Noh Japans Traditional Performance Theatre

Noh  a style of classical Japanese dance, music, and drama performed since the 14th century, is derived from the Japanese word for “skill” or “talent.” It is the oldest significant theatre art that is being routinely performed today, having been created by Kan’ami and his son Zeami.

Noh is frequently based on Japanese literary tales with a supernatural entity turned into a human shape as a hero recounting a story. Noh is a dance-based performance that incorporates masks, costumes, and different props, requiring highly skilled performers and musicians.

The famous masks symbolize characters such as ghosts, ladies, deities, and devils, while exaggerated movements are used to communicate emotions.

Japanese stage group performs a Noh Theatre performance 

The loss of financial assistance from the government came with the collapse of the Tokugawa shogunate in 1868 and the creation of a newly modernized government, and the entire field of Noh suffered a significant financial crisis.

The whole number of Noh artists and the number of Noh stages drastically decreased following the Meiji Restoration. The imperial government’s backing was eventually regained, thanks in part to Noh’s appeal to foreign ambassadors.

Noh Theatre 

The groups that stayed operating during the Meiji era substantially extended Noh’s appeal by playing for the general public in major cities like Tokyo and Osaka. 

The government established the National Noh Theatre in 1983 to conduct regular performances and to provide courses to train performers in the principal roles of nogaku. UNESCO included Noh theatre on the List Of recommendations of the Intangible Cultural Heritage of Humanity in 2008.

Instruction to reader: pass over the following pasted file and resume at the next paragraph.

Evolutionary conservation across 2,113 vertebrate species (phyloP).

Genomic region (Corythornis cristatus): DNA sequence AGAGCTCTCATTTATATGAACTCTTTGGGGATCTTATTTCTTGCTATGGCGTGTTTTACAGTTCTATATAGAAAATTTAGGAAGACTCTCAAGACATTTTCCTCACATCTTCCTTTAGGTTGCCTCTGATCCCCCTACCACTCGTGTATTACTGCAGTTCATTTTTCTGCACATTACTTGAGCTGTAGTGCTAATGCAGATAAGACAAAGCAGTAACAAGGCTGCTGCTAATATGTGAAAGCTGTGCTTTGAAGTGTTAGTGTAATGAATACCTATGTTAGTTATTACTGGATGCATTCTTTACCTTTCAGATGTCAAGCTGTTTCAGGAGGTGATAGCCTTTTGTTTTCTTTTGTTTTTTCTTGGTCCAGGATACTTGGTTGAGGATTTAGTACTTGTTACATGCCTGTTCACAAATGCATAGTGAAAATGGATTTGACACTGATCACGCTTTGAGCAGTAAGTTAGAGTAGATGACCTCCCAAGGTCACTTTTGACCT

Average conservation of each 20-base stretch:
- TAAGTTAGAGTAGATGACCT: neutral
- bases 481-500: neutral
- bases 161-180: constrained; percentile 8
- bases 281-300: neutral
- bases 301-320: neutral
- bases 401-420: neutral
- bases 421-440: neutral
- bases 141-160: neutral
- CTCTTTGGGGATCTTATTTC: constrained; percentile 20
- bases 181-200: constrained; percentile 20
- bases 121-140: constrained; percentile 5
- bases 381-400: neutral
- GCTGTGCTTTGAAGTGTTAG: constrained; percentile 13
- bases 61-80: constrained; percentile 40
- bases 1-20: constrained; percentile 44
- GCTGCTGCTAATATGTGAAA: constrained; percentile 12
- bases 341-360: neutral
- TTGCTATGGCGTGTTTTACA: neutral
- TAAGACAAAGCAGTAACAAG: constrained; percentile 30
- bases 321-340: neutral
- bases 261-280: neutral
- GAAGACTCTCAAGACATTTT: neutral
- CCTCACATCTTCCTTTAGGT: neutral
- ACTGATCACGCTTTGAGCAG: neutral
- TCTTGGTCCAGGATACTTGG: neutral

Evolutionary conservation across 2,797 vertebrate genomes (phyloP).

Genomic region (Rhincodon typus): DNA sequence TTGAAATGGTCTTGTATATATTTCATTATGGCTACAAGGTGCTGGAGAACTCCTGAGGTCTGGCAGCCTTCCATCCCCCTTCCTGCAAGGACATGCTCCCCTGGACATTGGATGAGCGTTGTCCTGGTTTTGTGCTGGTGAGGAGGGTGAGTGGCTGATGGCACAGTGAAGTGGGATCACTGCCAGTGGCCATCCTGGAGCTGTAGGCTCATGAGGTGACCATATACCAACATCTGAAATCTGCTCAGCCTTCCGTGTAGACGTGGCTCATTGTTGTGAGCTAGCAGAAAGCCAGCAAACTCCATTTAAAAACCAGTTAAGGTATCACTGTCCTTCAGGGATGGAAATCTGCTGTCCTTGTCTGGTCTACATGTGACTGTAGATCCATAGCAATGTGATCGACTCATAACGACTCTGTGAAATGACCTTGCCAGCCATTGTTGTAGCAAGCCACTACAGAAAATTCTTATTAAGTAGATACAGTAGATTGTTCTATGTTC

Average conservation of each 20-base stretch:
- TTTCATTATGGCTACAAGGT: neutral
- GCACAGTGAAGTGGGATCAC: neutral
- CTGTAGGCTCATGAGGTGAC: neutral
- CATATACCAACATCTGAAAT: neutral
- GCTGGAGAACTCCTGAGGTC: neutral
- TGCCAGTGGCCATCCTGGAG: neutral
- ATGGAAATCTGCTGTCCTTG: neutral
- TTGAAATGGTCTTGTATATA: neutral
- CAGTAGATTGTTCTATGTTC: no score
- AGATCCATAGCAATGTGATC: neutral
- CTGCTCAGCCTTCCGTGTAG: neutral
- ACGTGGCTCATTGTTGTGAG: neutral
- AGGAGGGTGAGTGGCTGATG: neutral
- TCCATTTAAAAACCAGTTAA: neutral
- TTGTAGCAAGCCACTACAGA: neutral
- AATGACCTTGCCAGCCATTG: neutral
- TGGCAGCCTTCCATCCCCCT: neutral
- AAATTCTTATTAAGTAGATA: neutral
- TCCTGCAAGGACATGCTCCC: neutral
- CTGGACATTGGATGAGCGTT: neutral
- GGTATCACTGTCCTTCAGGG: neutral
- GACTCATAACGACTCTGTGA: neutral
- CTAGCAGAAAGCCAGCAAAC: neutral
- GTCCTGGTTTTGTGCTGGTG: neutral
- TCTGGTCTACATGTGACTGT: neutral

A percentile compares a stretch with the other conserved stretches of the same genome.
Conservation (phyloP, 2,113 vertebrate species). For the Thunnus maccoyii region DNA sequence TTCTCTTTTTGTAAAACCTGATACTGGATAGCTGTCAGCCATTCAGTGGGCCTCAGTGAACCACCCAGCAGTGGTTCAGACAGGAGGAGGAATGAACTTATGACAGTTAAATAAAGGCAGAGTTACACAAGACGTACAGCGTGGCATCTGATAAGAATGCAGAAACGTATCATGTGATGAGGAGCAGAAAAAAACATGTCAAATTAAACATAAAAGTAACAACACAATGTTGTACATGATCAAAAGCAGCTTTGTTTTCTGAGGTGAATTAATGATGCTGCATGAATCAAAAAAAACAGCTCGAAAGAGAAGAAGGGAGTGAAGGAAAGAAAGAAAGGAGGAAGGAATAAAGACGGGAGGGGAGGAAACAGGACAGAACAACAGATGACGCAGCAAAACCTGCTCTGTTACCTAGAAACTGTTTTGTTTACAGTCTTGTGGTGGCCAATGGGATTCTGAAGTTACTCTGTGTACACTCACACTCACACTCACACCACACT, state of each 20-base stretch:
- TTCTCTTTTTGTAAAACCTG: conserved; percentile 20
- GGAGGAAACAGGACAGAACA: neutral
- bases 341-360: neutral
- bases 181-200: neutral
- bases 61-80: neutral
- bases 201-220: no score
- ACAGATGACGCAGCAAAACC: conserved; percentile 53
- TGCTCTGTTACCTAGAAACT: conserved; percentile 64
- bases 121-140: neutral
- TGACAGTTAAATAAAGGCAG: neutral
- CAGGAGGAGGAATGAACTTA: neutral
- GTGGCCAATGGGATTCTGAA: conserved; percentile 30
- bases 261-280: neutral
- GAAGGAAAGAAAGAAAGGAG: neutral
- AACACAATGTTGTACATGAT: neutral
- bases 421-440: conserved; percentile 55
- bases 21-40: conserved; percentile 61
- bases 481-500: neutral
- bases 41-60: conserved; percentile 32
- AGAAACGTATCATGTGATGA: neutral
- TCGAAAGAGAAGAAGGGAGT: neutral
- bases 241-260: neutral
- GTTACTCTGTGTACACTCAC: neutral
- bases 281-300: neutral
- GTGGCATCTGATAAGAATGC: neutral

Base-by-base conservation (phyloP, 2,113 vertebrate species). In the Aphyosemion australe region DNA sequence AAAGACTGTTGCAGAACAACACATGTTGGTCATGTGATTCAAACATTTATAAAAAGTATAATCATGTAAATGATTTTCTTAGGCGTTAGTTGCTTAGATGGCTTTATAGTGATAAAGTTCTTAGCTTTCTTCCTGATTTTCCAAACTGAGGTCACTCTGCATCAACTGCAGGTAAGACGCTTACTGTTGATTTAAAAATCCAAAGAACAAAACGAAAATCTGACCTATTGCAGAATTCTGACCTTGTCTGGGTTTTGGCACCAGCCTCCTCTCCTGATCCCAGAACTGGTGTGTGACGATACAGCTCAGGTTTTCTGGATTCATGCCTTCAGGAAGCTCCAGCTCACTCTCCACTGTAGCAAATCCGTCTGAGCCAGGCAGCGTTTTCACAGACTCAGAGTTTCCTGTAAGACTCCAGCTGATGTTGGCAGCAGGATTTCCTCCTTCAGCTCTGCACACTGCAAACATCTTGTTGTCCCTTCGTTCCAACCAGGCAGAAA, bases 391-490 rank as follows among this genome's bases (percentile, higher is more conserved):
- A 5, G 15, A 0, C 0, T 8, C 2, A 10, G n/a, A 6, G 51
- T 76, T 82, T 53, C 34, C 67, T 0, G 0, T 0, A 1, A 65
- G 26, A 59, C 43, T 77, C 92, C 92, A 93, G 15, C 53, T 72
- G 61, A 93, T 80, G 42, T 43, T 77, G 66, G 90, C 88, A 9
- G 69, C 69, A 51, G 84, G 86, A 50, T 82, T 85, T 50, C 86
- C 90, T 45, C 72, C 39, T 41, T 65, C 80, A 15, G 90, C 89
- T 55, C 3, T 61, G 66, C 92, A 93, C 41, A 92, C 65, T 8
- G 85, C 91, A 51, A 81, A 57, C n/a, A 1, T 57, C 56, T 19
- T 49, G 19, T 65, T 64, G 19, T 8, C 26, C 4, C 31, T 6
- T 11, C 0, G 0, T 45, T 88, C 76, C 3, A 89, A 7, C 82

National Noh Theatre Japan

The Performance Elements Of Noh Theatre

Noh Mask

Noh masks are carved from “hinoki” (Japanese cypress) blocks and painted with natural pigments over a neutral foundation of glue and crushed seashell. There are roughly 450 different masks, most of which are based on sixty various kinds, each with its own unique name.

Some masks are typical and appear in a variety of plays, while others are highly unique and appear in only one or two. Noh masks represent the characters’ gender, age, and social status, and performers can dress up as children, elderly men, women, or otherworldly (divine, demonic, or creature) figures by donning masks.

In most plays, only the shite, the main character, wears a mask, however, the tsure may wear one to portray female roles. 

The Stage

The Noh platform (butai) is completely open, allowing the artists and audience to enjoy a shared experience throughout the performance. The audience can see each performer even before they arrive (and after they depart) the center “stage” since there are no curtains to block their vision (honbutai, “main stage”).

Noh stage of Daizen shrine in Sado, Niigata

The theatre is respected by both the artists and the audience since it is considered symbolic of shrines.

The independent roof that extends over the stage, even in indoor theatres, is among the most recognized features of the Noh stage.

With its built form inspired by Shinto shrines’ worship pavilion (haiden) or spiritual dancing pavilion (kagura-den), the roof represents the purity of the stage, supported by four columns. The stage is also defined as an aesthetic entity by the roof, which unites the theatre area.


Noh performers use shozoku (robes) made of silk, as well as wigs, headgear, and accessories like the Japanese fan. Noh robes are remarkable pieces of art in their own right, with vibrant colors, complex texture, and intricate weaving and embroidery.